Seems like a decent story. A 550 foot pound 45 caliber airgun handmade 8+ years ago. Retains original spec. capability after 8 years of storage. Double acting, double set triggers function flawlessly. A nice range session. Great photos. The customer found the gun on the net. Same customer who has three Barnes guns on the ledger, and who is waiting like everyone else, has remained a friend. When my mother was laboring thru the last year of her life, this buyer had the simple decency to understand that my life wasn't exactly a bowl of cherries. Instead of hounding me about his order, he asked about how I was holding up. And, that was the pattern of all of my friends. He's speaking of the fine customer service he's found here, and the unique qualities I build into my work. When the next Barnes shoot arrives, he'll most likely be there. And, that's the way it works here - always has.
Just a FYI for the other Barnes owners and readers. Don't bother attempting to share your enjoyment of my work with the chat rooms. You don't need to experience the bias and rudeness.
From the tree stand ...
Looking thru files, here's another Barnes 58 caliber that went hunting this year.
An enjoyable day in Mississippi.
Thanks for reading.
God Bless you for a great New Year.
December 20, 2007
Our family has flown in for Christmas. I got some good work out recently that was old. Finishing up this Bison set too right now. Didn't get the pics yet - I've had this lousy head/chest cold thing that always knocks me down.
I hope you have a wonderful Christmas season.
I'll work as I'm able during the season, but I will rarely be on-line now for awhile. It's Christmas here as well - I've given it everything I had this year. I usually get some grinch letter Christmas Eve. We decided not this year.
God bless you and your family. We pray for those of you who have shared your family needs. Kelly's surgeries went well. Our daughter Dana is still suffering serious pain and the Drs. don't know why. She's had surgery, and it didn't help. Remember her please. My other daughter's surgery went well. She's pregnant. We'll have a grandson. She's in state now - haven't seen them yet. Kelly's been helping her Mom who has Alzheimer and a brain tumor. Remember them too please. With everything, it's still Christmas ... and a joy to celebrate.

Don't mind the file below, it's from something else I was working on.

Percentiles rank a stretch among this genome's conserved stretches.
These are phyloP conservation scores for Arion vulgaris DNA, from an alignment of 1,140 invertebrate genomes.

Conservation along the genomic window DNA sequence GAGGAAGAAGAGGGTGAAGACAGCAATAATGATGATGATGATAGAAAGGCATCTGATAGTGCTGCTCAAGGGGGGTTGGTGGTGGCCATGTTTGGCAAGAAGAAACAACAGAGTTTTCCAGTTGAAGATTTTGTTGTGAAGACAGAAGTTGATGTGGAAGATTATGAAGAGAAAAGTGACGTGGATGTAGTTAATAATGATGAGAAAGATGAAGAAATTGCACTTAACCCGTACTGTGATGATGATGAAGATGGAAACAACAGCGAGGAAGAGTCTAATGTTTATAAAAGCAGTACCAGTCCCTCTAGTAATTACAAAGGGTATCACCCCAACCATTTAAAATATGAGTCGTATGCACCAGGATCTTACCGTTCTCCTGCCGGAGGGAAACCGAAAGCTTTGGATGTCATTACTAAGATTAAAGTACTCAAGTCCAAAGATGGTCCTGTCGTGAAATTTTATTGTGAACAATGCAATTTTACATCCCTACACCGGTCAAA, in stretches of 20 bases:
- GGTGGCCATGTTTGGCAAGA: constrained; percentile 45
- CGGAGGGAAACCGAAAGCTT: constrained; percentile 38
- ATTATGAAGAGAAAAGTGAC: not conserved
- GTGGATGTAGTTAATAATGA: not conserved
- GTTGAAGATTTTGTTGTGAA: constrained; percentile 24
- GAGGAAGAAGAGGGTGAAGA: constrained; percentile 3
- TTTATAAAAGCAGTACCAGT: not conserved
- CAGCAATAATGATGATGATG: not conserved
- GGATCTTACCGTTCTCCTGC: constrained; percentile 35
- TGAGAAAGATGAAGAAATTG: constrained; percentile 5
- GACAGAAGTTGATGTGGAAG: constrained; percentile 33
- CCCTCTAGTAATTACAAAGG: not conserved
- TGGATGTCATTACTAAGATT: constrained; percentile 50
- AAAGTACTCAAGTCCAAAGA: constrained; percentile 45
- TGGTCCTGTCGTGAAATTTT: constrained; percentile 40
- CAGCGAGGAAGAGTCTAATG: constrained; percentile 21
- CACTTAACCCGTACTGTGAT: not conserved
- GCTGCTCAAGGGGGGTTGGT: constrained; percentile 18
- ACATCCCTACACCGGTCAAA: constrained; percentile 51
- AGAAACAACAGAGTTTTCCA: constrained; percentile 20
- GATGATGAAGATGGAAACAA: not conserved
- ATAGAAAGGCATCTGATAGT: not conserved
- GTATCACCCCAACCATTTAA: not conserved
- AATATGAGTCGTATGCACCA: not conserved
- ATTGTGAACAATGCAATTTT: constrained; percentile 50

I'll still take and post those pics.
Merry Christmas Everyone.
Gary and Kelly
December 18, 2007
Yes - thanks, everything is fine. I've just had my head down working hard. Some pics in a day or two.
December 9, 2007
Great pic of Joe ready to hunt. Really glad to see one of my guns in the field - part of the American Heritage. Deer hunting in the Fall, is a generational tradition.
Joe took a nice 6 point buck. And, he says he's seen a big ole buck he's trying to ambush.
I saw a button buck on my hunt last week. Nothing last night when I had the chance to go again.
After the stress of last week's legal stuff, I get to enjoy a bud's 70th birthday party today. Should be relaxing.
Hope you enjoy your Sunday.
We had snow. Pretty with my wife's Christmas lights.
Merry Christmas to all of you.
Gary and Kelly
December 7, 2007
I got my life back today.
The court case regarding the settlement of my Mother's Estate reached settlement. This has a been a year long drain on time, resources, and what passes for my nerves. And it's over. Thank God.
I can resume my life in progress, having missed one year.
To those of you for whom it may apply, thank you sincerely for your patience (in whatever degree you were able to extend it). I never asked for this burden, and it's been a heavy one. I'll practically have to learn to walk again without it.